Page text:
On today's program: A task force assembled in June released its report about current police practices; three clinical trials for potential coronavirus vaccines were paused after some participants got sick; and this year’s flu shot could serve as a dress rehearsal for when a coronavirus vaccine becomes available. 

Katie Blackley / 90.5 WESA

 


On today's program: Allegheny County solicitor Andy Szefi answers questions about voting ahead of the general election; and this year, voters might not know election results on election night.

Lucy Perkins / 90.5 WESA

 


On today's program: A nationwide project tackles voter confusion in the lead up to the general election; a research project is developing new guidelines to help break the cycle of opioid prescriptions in dental settings; and Pittsburgh musician Ernie Hawkins remembers blues legend Reverend Gary Davis. 

Ryan Loew / 90.5 WESA

 


On today's program: The Port Authority of Allegheny County is looking for a Director of Equity and Inclusion; and City of Asylum has a new executive director. 

Evan Vucci / AP

 


On today's program: State Republicans strategize to hold on to Pennsylvania in the general election; StoryCorps’ One Small Step project aims to bring people with differing views together; and a One Small Step conversation between two Pittsburghers. 

Carolyn Kaster / AP

 


On today's program: U.S. Senator Pat Toomey will not seek a third term in 2022 and will not run for governor; state Democrats want to turn Pennsylvania blue in the 2020 election; and Pittsburgh author Lee Gutkind discusses his new memoir.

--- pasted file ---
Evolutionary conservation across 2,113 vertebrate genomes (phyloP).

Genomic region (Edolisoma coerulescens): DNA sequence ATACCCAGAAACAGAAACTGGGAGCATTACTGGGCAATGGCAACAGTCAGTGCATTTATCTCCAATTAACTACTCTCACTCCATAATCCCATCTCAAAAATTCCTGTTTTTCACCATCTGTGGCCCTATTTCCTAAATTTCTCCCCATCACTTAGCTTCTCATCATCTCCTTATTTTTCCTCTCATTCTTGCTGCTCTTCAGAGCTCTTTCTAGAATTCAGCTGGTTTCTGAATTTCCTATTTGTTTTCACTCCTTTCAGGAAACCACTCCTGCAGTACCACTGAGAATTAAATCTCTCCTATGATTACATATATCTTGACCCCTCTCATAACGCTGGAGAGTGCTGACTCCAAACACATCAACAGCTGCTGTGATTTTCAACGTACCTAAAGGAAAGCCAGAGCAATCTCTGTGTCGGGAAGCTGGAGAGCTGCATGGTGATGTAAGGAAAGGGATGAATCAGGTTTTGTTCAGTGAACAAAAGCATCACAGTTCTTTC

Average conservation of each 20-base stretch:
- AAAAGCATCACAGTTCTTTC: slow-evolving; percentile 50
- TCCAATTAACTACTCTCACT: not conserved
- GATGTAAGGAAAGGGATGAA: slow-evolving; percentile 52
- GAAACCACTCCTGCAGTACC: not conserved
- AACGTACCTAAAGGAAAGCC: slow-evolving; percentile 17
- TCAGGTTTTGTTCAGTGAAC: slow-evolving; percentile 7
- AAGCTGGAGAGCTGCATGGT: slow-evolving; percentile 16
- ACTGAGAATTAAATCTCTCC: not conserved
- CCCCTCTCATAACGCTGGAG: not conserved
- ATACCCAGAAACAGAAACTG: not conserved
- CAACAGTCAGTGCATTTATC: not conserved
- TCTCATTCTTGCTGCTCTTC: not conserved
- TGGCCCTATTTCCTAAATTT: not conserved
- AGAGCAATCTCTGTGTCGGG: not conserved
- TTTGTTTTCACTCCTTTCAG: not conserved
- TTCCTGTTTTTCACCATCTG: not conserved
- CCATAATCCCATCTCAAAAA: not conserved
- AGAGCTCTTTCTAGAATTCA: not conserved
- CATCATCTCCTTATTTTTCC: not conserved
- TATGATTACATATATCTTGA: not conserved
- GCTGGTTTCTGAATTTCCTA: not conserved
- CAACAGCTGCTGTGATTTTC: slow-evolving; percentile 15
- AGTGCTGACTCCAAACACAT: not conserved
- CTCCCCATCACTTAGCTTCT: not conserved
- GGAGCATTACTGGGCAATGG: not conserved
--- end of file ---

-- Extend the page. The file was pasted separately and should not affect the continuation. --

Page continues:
Gene J. Puskar / AP

 


On today's program: The Department of Agriculture mandates federally-funded Farmers to Families Food Boxes include a letter from President Trump; a rare bird was discovered in Westmoreland County; and the Black Lives Matter movement finds support in rural Pennsylvania. 

Gene J. Puskar / AP

 


On today's program: The NFL deals with its first coronavirus outbreak; one man is crossing Pennsylvania to distribute thousands of yard signs before the election; and the dispute over a successor to the late Supreme Court Justice Ruth Bader Ginsberg adds more tension to a divisive election year.

Katie Blackley / 90.5 WESA

 


On today's program: A recap of the key takeaways for Pennsylvania voters after the first presidential debate; the Pittsburgh Regional Alliance has unveiled a new brand to market the area to businesses and individuals; and a local nonprofit is working to make sure Pittsburgh’s Latino community counts in the 2020 census.

Alan Diaz / AP